The African saxophone legend Manu Dibango has died in Paris after catching coronavirus. (AFP)

By Jon Solomon, Westword | Last March, a person with mild COVID-19 symptoms went to a two-and-a-half-hour chorale practice in Skagit Valley, Washington. In the weeks that followed, more than fifty people — nearly everyone who attended the rehearsal — contracted the disease, and two people died.

Shelly Miller, a mechanical engineering professor at the University of Colorado Boulder, led a recent study of that rehearsal, one of the nation’s first super-spreader events. The study states that singing indoors and unmasked can swiftly spread COVID-19 via microscopic airborne particles known as aerosols.

In the study, Miller explains that although members of the chorale took precautions, such as using hand sanitizer, avoiding touching each other or surfaces and propping doors open, they didn’t wear masks. Members of the chorale were interviewed as part of the study, and researchers concluded that there simply were not enough opportunities for droplets and infected surfaces, known as fomites, to transmit the virus to the number of people who fell ill afterward.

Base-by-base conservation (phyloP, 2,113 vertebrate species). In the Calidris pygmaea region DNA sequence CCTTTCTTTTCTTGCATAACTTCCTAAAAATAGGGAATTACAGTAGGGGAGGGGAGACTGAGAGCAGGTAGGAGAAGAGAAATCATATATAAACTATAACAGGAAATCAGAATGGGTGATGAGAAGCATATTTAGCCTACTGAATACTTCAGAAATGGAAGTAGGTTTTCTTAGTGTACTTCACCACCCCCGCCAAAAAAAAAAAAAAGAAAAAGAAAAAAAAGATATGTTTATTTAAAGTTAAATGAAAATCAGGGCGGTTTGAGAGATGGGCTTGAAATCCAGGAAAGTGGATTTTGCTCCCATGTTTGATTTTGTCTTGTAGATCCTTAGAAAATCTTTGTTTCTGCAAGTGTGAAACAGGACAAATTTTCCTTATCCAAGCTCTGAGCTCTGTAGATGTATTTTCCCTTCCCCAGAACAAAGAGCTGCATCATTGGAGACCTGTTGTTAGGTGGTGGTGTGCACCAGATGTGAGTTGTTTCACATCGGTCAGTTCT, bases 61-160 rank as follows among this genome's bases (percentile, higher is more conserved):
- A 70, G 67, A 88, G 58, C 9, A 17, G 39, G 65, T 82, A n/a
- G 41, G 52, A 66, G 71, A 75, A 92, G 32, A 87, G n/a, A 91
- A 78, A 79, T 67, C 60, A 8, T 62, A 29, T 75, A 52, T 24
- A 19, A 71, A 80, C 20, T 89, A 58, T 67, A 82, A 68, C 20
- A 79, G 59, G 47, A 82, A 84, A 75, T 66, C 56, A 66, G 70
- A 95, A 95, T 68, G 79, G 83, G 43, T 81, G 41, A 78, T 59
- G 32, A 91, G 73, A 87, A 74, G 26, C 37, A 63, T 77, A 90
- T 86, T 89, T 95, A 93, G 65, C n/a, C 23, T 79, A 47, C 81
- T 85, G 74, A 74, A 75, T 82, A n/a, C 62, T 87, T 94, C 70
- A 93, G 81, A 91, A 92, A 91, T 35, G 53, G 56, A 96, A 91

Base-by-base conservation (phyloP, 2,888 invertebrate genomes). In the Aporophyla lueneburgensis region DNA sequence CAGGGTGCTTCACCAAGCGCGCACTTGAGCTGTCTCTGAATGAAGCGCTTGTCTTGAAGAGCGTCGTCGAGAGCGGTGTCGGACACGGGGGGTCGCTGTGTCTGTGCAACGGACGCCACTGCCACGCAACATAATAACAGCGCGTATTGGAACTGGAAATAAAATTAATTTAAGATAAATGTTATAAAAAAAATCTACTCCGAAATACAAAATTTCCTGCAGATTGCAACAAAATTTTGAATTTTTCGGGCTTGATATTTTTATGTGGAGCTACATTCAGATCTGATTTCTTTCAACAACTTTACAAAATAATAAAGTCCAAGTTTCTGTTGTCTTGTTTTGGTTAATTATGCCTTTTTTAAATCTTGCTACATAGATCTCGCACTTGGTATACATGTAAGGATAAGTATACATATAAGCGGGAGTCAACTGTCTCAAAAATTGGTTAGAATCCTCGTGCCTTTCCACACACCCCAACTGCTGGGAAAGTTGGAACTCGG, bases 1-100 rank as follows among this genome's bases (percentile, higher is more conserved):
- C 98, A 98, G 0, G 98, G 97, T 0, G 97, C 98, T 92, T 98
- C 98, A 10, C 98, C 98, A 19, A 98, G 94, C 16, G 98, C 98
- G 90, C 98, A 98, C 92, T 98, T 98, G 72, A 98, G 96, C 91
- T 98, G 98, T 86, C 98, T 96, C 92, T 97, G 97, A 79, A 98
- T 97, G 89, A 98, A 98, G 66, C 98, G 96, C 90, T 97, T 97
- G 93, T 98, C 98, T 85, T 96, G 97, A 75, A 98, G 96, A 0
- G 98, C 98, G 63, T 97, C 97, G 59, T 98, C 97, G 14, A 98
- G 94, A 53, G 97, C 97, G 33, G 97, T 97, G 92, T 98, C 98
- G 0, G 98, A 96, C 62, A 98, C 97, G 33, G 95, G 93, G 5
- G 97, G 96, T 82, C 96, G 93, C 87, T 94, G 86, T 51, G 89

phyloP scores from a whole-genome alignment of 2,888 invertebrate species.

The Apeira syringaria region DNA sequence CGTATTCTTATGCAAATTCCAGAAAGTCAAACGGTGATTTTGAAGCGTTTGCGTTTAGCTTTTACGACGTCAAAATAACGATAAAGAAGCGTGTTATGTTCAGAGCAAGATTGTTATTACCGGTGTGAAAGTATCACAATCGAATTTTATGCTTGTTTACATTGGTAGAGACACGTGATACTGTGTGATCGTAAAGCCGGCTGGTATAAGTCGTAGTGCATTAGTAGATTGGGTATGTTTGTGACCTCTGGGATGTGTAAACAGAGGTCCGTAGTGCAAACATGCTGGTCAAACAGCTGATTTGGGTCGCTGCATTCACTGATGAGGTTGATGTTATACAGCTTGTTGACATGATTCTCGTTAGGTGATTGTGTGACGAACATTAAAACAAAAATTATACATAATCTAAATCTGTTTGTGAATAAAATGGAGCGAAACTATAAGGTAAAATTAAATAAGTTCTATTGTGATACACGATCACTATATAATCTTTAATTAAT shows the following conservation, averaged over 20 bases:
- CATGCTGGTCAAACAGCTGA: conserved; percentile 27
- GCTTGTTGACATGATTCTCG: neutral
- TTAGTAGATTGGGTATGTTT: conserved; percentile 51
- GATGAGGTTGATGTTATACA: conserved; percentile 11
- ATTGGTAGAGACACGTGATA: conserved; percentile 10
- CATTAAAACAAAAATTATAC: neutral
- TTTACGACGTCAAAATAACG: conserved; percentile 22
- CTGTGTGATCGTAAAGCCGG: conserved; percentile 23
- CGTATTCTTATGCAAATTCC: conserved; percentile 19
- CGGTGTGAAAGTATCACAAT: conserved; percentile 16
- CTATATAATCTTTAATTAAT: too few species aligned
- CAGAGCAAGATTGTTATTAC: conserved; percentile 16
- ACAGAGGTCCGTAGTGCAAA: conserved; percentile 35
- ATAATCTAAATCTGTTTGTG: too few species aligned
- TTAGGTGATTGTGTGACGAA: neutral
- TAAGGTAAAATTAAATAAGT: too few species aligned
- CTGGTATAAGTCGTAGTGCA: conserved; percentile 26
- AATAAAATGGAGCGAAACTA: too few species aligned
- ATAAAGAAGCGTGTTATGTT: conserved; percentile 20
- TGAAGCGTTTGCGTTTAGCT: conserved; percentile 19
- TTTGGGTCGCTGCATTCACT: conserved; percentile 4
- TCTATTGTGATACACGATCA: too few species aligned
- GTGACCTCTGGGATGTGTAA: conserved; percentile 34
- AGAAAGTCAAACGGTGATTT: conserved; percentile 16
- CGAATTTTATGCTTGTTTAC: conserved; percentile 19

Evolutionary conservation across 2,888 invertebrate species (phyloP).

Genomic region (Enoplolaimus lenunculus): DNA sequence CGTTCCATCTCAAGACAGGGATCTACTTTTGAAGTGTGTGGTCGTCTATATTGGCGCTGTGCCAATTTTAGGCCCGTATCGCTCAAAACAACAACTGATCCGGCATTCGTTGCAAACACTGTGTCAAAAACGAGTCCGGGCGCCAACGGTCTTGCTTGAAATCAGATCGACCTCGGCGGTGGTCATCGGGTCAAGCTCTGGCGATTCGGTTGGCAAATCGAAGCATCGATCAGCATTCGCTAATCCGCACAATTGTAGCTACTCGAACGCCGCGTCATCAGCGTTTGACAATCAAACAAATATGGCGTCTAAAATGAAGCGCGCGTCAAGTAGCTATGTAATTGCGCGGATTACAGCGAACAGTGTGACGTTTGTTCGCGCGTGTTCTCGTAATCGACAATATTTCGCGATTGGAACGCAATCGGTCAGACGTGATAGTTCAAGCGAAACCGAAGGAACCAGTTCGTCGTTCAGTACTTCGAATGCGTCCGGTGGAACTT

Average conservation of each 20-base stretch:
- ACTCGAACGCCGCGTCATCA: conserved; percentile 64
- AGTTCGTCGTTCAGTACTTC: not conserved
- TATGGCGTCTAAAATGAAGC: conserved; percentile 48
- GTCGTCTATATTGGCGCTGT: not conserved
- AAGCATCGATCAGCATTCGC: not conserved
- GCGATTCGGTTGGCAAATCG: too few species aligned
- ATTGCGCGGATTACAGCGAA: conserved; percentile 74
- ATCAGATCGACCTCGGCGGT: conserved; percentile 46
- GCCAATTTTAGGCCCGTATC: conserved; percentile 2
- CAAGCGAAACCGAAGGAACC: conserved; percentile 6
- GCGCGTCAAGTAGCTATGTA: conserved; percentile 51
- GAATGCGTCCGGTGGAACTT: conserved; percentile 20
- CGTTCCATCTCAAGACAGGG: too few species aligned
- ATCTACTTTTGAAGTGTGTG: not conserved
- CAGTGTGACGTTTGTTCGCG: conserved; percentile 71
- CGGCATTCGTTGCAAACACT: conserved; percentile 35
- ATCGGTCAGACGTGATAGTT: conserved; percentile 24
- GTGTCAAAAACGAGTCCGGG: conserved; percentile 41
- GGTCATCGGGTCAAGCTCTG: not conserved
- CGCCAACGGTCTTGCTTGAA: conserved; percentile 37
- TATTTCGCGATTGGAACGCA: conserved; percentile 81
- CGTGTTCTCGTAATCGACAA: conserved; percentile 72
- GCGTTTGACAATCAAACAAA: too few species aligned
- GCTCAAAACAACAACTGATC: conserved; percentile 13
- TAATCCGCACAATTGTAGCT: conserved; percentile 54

Instead, poor ventilation in the indoor space led to a build-up of aerosols produced by the singers, and heat produced by the singers themselves mixed the air within the room.

Miller, who was also part of a study with scientists and musicians involving aerosols from woodwind instruments, says super-spreader events happen indoors when there’s not enough ventilation and too many people are releasing aerosols.

As for wind instruments, Miller says they do release aerosols, particularly through the bell of the instrument. That has the potential to carry the virus.

Read all of Jon’s article here:

Jon Solomon writes about music and nightlife for Westword, where he’s been the Clubs Editor since 2006.


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